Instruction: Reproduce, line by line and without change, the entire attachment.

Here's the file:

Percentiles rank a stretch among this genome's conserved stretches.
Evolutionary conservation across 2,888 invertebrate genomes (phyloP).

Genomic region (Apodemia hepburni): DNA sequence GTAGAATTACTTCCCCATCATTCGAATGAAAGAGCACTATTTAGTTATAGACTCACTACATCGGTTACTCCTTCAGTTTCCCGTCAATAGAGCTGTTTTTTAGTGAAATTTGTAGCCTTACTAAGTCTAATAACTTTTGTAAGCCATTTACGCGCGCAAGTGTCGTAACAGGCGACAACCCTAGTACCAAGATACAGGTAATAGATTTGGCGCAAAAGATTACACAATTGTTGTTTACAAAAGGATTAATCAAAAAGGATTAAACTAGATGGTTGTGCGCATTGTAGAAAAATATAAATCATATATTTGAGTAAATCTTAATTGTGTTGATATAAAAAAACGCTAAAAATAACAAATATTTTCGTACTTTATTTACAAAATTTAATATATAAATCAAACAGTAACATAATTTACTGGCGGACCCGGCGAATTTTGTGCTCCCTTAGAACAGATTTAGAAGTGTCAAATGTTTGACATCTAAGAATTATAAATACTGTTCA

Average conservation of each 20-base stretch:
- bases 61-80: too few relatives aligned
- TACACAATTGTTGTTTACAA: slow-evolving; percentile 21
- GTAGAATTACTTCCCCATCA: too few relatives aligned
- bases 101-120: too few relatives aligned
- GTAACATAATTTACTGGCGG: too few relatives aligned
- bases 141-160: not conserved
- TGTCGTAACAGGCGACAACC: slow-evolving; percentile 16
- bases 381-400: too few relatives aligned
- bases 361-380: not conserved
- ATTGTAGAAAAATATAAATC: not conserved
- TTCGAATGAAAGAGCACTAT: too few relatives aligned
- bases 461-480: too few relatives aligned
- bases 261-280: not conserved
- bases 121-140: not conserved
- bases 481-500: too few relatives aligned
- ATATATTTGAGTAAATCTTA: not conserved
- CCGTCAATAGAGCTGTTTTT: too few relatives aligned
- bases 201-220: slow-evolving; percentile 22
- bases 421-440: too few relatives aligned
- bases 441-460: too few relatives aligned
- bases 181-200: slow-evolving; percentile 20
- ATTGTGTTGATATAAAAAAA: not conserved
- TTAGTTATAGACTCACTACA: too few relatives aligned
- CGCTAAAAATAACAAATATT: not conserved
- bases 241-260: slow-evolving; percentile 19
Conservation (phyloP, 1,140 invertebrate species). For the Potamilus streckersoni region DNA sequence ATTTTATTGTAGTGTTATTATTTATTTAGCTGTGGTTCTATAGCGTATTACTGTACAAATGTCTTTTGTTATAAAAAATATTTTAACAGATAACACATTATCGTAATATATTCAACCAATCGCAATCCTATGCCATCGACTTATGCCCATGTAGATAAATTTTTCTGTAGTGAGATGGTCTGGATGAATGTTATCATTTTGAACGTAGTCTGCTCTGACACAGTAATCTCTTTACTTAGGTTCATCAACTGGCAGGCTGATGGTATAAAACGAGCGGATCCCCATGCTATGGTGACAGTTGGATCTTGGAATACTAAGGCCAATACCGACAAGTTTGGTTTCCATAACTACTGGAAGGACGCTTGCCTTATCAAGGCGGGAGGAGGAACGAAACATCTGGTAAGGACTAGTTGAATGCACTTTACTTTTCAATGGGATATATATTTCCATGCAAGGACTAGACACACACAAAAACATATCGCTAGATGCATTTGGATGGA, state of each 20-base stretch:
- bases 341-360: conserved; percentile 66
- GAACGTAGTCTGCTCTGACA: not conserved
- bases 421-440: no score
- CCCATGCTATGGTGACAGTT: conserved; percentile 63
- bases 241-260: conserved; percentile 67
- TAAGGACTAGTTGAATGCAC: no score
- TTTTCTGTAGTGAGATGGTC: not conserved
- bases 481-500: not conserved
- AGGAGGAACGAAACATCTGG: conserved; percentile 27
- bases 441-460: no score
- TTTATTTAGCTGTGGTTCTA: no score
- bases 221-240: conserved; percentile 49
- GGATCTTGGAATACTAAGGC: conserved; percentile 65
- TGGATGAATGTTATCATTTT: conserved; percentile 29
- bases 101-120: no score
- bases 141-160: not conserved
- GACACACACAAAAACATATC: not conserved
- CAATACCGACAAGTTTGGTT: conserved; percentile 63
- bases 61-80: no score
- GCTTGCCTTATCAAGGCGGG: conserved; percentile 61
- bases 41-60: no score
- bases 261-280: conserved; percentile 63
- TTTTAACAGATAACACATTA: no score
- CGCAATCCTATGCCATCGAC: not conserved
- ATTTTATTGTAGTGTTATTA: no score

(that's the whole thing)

Percentiles rank a stretch among this genome's conserved stretches.
Evolutionary conservation across 2,888 invertebrate genomes (phyloP).

Genomic region (Apodemia hepburni): DNA sequence GTAGAATTACTTCCCCATCATTCGAATGAAAGAGCACTATTTAGTTATAGACTCACTACATCGGTTACTCCTTCAGTTTCCCGTCAATAGAGCTGTTTTTTAGTGAAATTTGTAGCCTTACTAAGTCTAATAACTTTTGTAAGCCATTTACGCGCGCAAGTGTCGTAACAGGCGACAACCCTAGTACCAAGATACAGGTAATAGATTTGGCGCAAAAGATTACACAATTGTTGTTTACAAAAGGATTAATCAAAAAGGATTAAACTAGATGGTTGTGCGCATTGTAGAAAAATATAAATCATATATTTGAGTAAATCTTAATTGTGTTGATATAAAAAAACGCTAAAAATAACAAATATTTTCGTACTTTATTTACAAAATTTAATATATAAATCAAACAGTAACATAATTTACTGGCGGACCCGGCGAATTTTGTGCTCCCTTAGAACAGATTTAGAAGTGTCAAATGTTTGACATCTAAGAATTATAAATACTGTTCA

Average conservation of each 20-base stretch:
- bases 61-80: too few relatives aligned
- TACACAATTGTTGTTTACAA: slow-evolving; percentile 21
- GTAGAATTACTTCCCCATCA: too few relatives aligned
- bases 101-120: too few relatives aligned
- GTAACATAATTTACTGGCGG: too few relatives aligned
- bases 141-160: not conserved
- TGTCGTAACAGGCGACAACC: slow-evolving; percentile 16
- bases 381-400: too few relatives aligned
- bases 361-380: not conserved
- ATTGTAGAAAAATATAAATC: not conserved
- TTCGAATGAAAGAGCACTAT: too few relatives aligned
- bases 461-480: too few relatives aligned
- bases 261-280: not conserved
- bases 121-140: not conserved
- bases 481-500: too few relatives aligned
- ATATATTTGAGTAAATCTTA: not conserved
- CCGTCAATAGAGCTGTTTTT: too few relatives aligned
- bases 201-220: slow-evolving; percentile 22
- bases 421-440: too few relatives aligned
- bases 441-460: too few relatives aligned
- bases 181-200: slow-evolving; percentile 20
- ATTGTGTTGATATAAAAAAA: not conserved
- TTAGTTATAGACTCACTACA: too few relatives aligned
- CGCTAAAAATAACAAATATT: not conserved
- bases 241-260: slow-evolving; percentile 19
Conservation (phyloP, 1,140 invertebrate species). For the Potamilus streckersoni region DNA sequence ATTTTATTGTAGTGTTATTATTTATTTAGCTGTGGTTCTATAGCGTATTACTGTACAAATGTCTTTTGTTATAAAAAATATTTTAACAGATAACACATTATCGTAATATATTCAACCAATCGCAATCCTATGCCATCGACTTATGCCCATGTAGATAAATTTTTCTGTAGTGAGATGGTCTGGATGAATGTTATCATTTTGAACGTAGTCTGCTCTGACACAGTAATCTCTTTACTTAGGTTCATCAACTGGCAGGCTGATGGTATAAAACGAGCGGATCCCCATGCTATGGTGACAGTTGGATCTTGGAATACTAAGGCCAATACCGACAAGTTTGGTTTCCATAACTACTGGAAGGACGCTTGCCTTATCAAGGCGGGAGGAGGAACGAAACATCTGGTAAGGACTAGTTGAATGCACTTTACTTTTCAATGGGATATATATTTCCATGCAAGGACTAGACACACACAAAAACATATCGCTAGATGCATTTGGATGGA, state of each 20-base stretch:
- bases 341-360: conserved; percentile 66
- GAACGTAGTCTGCTCTGACA: not conserved
- bases 421-440: no score
- CCCATGCTATGGTGACAGTT: conserved; percentile 63
- bases 241-260: conserved; percentile 67
- TAAGGACTAGTTGAATGCAC: no score
- TTTTCTGTAGTGAGATGGTC: not conserved
- bases 481-500: not conserved
- AGGAGGAACGAAACATCTGG: conserved; percentile 27
- bases 441-460: no score
- TTTATTTAGCTGTGGTTCTA: no score
- bases 221-240: conserved; percentile 49
- GGATCTTGGAATACTAAGGC: conserved; percentile 65
- TGGATGAATGTTATCATTTT: conserved; percentile 29
- bases 101-120: no score
- bases 141-160: not conserved
- GACACACACAAAAACATATC: not conserved
- CAATACCGACAAGTTTGGTT: conserved; percentile 63
- bases 61-80: no score
- GCTTGCCTTATCAAGGCGGG: conserved; percentile 61
- bases 41-60: no score
- bases 261-280: conserved; percentile 63
- TTTTAACAGATAACACATTA: no score
- CGCAATCCTATGCCATCGAC: not conserved
- ATTTTATTGTAGTGTTATTA: no score